Date: April 2024.
Source: Journal of Pediatric Orthopaedics:10.1097/BPO.0000000000002677. | DOI: 10.1097/BPO.0000000000002677.
Objective: Severe spinal deformity results in restrictive pulmonary disease from thoracic distortions and lung-volume limitations. Though spirometry and body plethysmography are widely accepted tests for pulmonary function tests (PFTs), they are time-consuming and require patient compliance. This study investigates whether surface topographic [surface topography (ST)] measurements of body volume difference (BVD) and torso volume difference between maximum inhale and exhale correlate to values determined on PFTs
Methods: This study included patients with idiopathic scoliosis and thoracic/thoracolumbar curves ≥40 degrees. Patients received ST scans, clinical examinations, and EOS biplanar radiographs on the same day. PFTs were performed within 3 months of ST/radiographic analysis. Univariate linear regression analysis was used to examine relationships between BVD, PFT values, and mean curves.
Results: Sixteen patients (14.6 ± 2.2 y, 69% females) with idiopathic scoliosis and mean thoracic/thoracolumbar curves of 62 degrees ± 15˚ degrees (45 degrees to 93 degrees) were assessed. BVD displayed statistically high-positive positive correlations with forced vital capacity (R= 0.863, P< 0.0001), forced expiratory volume in 1 second (R= 0.870, P< 0.001), vital capacity (R= 0.802, P< 0.0001), and TLC (R= 0.831, P< 0.0001. Torso volume difference showed similarly high positive correlations to forced vital capacity, forced expiratory volume in 1 second, vital capacity, and TLC, but not residual volume. No correlations emerged between the mean thoracic/thoracolumbar curve and BVD or PFT values.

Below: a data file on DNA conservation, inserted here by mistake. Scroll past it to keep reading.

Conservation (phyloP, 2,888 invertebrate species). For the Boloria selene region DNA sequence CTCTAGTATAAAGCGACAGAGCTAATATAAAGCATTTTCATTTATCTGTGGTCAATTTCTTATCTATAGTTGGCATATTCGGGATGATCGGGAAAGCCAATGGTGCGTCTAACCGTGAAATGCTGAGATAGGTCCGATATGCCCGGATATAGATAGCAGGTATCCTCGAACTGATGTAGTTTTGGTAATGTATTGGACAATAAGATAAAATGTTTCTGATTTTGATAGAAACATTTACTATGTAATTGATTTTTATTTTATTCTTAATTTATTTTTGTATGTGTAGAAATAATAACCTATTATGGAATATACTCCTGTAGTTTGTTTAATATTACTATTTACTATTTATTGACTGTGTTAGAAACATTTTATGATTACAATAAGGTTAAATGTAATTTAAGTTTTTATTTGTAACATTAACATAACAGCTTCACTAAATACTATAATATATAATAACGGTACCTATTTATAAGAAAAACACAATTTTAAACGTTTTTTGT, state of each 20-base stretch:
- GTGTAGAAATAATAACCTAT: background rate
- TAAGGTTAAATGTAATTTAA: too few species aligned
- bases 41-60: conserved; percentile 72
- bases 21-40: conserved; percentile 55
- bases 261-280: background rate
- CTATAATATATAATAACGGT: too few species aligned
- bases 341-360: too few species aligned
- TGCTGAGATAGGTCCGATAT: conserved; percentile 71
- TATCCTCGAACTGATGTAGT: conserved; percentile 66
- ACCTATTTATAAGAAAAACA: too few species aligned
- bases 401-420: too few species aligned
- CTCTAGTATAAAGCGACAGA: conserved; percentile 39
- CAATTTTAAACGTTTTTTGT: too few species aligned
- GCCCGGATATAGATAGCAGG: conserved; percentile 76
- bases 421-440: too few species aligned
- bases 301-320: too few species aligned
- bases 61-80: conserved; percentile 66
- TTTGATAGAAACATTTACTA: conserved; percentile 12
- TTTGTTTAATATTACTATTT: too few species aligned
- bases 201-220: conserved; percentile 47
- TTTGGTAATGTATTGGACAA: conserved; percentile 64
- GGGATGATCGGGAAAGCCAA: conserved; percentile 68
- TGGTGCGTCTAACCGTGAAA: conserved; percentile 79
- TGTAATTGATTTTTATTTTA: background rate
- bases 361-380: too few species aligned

Conclusions: This study strongly endorses further investigation into ST scanning as an alternative to traditional PFTs for assessing pulmonary volumes. The noncontact and noninvasive nature of ST scanning presents a valuable alternative method for analyzing thoracic volume, particularly beneficial for patients unable to cooperate with standard PFTs.

Article: Novel Surface Topographic Assessment of Lung Volume and Pulmonary Function Tests in Idiopathic Scoliosis: A Preliminary Study.
Authors: Jessica H Heyer, MD; Jenna L Wisch, BA; Kiran K Nagra, BA; Ankush Thakur, BSE; Howard J Hillstrom, PhD; Benjamin N Groisser, PhD; Colson P Zucker, BA; Matthew E Cunningham, MD, PhD; M Timothy Hresko, MD; Ram Haddas, PhD; John S Blanco, MD; Mary F Di Maio, MD; Roger F Widmann, MD. Hospital for Special Surgery, New York Coty, USA and Technion, Israel Institute of Technology, Haifa, Israel.